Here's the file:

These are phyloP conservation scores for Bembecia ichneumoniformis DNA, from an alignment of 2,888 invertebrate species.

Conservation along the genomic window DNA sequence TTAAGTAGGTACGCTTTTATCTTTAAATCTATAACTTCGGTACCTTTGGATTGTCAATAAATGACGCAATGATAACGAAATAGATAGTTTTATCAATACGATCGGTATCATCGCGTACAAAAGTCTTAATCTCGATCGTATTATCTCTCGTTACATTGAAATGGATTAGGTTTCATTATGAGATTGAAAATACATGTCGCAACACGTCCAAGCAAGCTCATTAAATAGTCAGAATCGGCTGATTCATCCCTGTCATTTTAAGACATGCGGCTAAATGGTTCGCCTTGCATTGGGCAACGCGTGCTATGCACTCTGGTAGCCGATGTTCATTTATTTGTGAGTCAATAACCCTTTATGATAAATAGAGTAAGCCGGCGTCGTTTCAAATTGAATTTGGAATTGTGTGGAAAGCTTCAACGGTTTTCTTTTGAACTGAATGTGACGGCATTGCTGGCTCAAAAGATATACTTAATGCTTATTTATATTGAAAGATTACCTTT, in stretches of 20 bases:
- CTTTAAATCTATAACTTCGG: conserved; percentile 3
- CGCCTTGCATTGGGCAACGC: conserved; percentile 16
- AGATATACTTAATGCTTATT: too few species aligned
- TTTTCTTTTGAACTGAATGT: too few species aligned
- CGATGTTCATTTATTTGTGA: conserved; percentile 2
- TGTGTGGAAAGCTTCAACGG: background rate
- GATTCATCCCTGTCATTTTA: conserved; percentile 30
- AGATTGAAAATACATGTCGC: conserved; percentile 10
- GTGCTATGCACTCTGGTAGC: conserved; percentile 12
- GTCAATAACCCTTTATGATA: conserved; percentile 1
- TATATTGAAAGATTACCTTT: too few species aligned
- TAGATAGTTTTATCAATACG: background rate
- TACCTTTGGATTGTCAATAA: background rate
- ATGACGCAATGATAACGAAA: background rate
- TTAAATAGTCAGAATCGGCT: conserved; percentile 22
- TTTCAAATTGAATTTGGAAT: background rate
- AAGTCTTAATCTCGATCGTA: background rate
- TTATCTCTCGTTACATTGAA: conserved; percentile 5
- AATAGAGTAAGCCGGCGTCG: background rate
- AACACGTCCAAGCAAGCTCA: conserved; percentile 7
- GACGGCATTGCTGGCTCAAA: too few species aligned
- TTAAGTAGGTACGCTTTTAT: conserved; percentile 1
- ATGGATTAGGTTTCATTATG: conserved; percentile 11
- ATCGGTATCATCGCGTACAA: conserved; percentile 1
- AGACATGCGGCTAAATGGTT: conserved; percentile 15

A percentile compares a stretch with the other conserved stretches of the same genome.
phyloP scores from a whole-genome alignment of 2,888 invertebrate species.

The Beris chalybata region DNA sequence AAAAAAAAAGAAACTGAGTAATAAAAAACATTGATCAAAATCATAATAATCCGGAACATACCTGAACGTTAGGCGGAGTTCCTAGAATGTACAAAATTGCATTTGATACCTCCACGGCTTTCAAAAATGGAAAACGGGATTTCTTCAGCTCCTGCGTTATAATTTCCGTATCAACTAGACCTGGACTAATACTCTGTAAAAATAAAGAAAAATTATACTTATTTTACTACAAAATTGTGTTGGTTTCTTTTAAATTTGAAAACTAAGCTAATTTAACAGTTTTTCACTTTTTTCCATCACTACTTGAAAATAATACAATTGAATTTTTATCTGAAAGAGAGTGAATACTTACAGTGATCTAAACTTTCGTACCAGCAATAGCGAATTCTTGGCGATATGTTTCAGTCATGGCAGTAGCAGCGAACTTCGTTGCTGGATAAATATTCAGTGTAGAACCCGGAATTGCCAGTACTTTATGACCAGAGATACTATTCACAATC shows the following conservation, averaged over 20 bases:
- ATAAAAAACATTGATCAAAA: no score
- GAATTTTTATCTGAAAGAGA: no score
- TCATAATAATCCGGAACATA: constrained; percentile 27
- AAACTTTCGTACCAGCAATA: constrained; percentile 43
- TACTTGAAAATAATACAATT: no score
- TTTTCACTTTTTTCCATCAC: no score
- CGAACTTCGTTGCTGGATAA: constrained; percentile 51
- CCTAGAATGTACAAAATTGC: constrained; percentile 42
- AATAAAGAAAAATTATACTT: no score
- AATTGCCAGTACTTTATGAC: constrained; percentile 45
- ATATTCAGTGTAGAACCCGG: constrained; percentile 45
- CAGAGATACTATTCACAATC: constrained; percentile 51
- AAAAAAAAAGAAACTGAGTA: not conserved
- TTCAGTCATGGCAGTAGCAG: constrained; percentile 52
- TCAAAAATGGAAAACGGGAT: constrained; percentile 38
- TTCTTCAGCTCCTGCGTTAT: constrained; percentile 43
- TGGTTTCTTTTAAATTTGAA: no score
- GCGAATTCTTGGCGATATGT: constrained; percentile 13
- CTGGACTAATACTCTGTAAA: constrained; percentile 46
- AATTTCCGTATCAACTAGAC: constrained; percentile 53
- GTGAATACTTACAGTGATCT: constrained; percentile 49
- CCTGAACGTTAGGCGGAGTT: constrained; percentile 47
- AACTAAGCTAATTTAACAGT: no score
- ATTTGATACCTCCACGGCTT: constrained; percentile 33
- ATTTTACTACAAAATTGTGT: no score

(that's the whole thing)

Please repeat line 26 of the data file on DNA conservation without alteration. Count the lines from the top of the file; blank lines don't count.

- ATCGGTATCATCGCGTACAA: conserved; percentile 1